A report from insurer Hiscox earlier this year also sounded the alarm bell. It revealed a sharp increase in reported cyber-attacks year-on-year among small firms (from 33% to 47%) and medium-sized businesses (36% to 63%) in Europe and the US.
Time to act
The difficult question facing smaller sized organisations is how to mitigate the growing risk of cyber-attacks to preserve the value of digital transformation efforts. One of the EU’s CyberSecMonth themes this year is of cybersecurity as a shared responsibility, and it’s a message more SMEs need to absorb if they’re going to succeed. Security isn’t a one-off, tick-box item that can be sorted before moving on to the next one: it’s a continuous journey. Here are five ways to begin that journey.
1. Improve security awareness programmes
Employees are often referred to as an organisation’s weakest link. But with the right kind of training they can become a formidable first line of defence. Phishing simulation exercises are a great way of doing this, to test the ability of staff to spot suspicious messages and feed back on their scores.
2. Look to the future of security technology
Security is an ongoing arms race, so it’s important to ensure your organisation has the tools at its disposal to combat the latest innovations from the black hats. AI-powered features can, for example, better analyse and detect suspicious emails which may indicate phishing attempts. As always, it’s important to cut through industry marketing hype, so find a provider you trust and try to consolidate on the one platform, to reduce management overheads and security gaps.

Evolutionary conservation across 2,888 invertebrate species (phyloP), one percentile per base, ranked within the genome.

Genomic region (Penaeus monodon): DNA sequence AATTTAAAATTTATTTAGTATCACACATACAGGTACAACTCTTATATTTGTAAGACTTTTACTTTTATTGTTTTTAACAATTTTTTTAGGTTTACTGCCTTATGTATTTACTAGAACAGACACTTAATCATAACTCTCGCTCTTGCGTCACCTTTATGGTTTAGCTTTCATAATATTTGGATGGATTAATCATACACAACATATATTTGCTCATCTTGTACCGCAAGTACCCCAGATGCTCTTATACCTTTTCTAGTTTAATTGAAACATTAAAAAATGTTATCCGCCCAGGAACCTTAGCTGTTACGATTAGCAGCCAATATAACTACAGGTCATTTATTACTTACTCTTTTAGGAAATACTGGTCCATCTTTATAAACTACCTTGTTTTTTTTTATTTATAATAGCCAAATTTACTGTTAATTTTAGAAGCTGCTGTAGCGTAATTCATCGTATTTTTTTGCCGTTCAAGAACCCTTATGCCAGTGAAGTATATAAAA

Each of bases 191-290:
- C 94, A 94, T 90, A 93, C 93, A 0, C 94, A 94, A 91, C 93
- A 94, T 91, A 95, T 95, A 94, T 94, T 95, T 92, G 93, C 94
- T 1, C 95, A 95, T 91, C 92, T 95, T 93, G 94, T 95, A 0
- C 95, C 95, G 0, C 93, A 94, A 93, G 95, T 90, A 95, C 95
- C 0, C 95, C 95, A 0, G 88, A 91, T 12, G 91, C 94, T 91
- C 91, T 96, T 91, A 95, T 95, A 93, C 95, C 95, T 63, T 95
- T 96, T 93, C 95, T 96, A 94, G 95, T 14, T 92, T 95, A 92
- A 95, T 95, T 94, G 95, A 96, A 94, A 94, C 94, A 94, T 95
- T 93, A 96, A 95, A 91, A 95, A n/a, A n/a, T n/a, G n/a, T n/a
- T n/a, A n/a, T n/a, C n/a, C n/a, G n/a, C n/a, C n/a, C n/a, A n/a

3. Follow best practices
This should be a no-brainer, but so often organisations are found wanting after making basic security mistakes, such as cloud misconfigurations. The Capital One breach that affected 100 million consumers is said to have come from a series of mistakes including the misconfiguration of a web application firewall and excessive access permissions granted to staff. Best practice frameworks such as those produced by NIST and the ISF are great places to start. They cover things like encryption for sensitive data, continuous network monitoring, risk-based patch management, multi-factor authentication, and regular back-ups.
4. Aim for security-by-design
As mentioned, it’s not good enough to train your staff how to spot phishing emails. Best practice security needs to flow from the top-down. This is not only because time-poor senior executives are among the most exposed to BEC and phishing, but because major investments in security need board-level buy-in. Regulations like GDPR and the NIS Directive call for this “security-by-design” culture, but it can be hard to achieve and will take time. CISOs can play a vital role in promoting such initiatives.
5. Watch your supply chain
Most modern organisations are part of a complex web of global suppliers. Each of these partner and contracting organisations represents a security risk in its own right. GDPR is very clear that the buck can no longer be passed down the supply chain after a breach: that means security teams must become more accountable by auditing their partners and incorporating strict security standards in their contracts.